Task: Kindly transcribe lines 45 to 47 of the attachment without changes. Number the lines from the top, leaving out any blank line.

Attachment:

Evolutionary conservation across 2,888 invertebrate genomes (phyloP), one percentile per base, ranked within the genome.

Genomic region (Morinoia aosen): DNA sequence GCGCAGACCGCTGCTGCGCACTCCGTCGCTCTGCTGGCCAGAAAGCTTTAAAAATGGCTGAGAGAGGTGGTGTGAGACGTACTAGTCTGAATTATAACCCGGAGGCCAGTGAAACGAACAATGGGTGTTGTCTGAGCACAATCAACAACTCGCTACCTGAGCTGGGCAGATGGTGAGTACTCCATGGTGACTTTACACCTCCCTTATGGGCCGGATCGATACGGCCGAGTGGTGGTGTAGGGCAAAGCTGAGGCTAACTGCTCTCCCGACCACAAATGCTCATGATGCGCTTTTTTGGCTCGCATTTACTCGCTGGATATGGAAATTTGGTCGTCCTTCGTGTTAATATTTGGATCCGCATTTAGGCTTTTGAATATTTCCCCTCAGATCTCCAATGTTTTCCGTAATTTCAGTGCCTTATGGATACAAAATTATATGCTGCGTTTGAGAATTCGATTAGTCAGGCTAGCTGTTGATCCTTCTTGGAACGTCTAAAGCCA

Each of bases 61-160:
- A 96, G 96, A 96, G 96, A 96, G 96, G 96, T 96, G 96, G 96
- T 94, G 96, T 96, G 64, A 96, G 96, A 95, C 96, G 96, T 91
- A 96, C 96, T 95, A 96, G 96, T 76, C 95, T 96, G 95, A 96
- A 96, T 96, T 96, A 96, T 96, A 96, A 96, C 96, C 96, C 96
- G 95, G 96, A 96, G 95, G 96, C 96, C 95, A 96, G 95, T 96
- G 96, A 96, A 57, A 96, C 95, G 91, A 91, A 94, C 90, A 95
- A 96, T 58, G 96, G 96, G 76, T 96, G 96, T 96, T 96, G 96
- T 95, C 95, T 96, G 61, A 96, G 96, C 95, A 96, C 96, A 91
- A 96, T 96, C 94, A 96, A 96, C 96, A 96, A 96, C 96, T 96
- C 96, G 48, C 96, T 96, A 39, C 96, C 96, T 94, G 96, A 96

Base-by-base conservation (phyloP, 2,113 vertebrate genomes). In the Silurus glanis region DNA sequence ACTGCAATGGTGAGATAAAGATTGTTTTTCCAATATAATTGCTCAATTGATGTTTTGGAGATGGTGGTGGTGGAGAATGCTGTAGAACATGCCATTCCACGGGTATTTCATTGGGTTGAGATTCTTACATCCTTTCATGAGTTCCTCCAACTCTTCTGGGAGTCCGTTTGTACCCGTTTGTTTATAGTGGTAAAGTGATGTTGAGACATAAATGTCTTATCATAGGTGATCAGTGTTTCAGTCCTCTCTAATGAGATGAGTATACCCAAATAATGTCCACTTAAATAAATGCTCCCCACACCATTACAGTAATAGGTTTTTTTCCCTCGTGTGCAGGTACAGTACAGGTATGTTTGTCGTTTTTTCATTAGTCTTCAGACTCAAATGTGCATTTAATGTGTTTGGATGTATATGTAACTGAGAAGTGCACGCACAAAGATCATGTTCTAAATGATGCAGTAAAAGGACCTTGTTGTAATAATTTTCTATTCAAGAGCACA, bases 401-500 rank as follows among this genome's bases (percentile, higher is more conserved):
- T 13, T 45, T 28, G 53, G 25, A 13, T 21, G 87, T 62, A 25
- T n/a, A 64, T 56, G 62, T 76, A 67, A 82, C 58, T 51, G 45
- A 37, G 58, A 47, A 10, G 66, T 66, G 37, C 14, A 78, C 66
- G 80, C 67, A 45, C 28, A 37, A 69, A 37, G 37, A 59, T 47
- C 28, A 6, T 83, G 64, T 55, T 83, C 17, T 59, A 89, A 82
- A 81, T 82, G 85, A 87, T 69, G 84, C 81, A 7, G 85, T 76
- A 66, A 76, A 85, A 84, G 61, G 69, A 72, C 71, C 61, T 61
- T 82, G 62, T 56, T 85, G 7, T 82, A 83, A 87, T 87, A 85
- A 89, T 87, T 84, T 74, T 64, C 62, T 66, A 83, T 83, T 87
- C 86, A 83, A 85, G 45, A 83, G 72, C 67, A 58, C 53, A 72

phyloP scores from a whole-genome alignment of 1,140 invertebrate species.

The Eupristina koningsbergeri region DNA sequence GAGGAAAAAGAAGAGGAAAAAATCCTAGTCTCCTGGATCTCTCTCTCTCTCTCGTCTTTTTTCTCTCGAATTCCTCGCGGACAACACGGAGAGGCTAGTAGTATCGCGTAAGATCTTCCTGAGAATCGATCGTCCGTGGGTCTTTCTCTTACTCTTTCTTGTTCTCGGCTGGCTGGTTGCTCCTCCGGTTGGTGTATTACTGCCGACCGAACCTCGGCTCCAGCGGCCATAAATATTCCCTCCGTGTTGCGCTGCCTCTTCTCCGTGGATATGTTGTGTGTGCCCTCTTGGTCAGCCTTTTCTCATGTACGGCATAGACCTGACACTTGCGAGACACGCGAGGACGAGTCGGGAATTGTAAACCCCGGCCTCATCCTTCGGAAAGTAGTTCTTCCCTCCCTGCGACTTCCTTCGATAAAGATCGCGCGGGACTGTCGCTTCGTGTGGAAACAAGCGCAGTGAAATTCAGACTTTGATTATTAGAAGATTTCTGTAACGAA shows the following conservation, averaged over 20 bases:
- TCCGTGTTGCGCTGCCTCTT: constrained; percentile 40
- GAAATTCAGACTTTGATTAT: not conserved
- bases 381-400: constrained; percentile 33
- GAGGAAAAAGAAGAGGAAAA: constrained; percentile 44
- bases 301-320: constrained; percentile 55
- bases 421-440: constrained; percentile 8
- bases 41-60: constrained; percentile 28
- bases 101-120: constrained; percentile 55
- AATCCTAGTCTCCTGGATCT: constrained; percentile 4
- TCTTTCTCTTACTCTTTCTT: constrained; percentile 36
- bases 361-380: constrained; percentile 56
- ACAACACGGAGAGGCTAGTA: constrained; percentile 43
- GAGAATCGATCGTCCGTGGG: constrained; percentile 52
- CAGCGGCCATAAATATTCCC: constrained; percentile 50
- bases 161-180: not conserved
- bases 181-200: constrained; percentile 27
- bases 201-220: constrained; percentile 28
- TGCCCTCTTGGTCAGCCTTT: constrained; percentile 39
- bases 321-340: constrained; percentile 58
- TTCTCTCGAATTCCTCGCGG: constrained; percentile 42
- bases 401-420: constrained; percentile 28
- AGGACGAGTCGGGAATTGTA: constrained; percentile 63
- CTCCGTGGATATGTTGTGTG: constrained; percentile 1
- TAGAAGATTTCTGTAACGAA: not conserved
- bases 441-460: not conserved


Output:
- bases 321-340: constrained; percentile 58
- TTCTCTCGAATTCCTCGCGG: constrained; percentile 42
- bases 401-420: constrained; percentile 28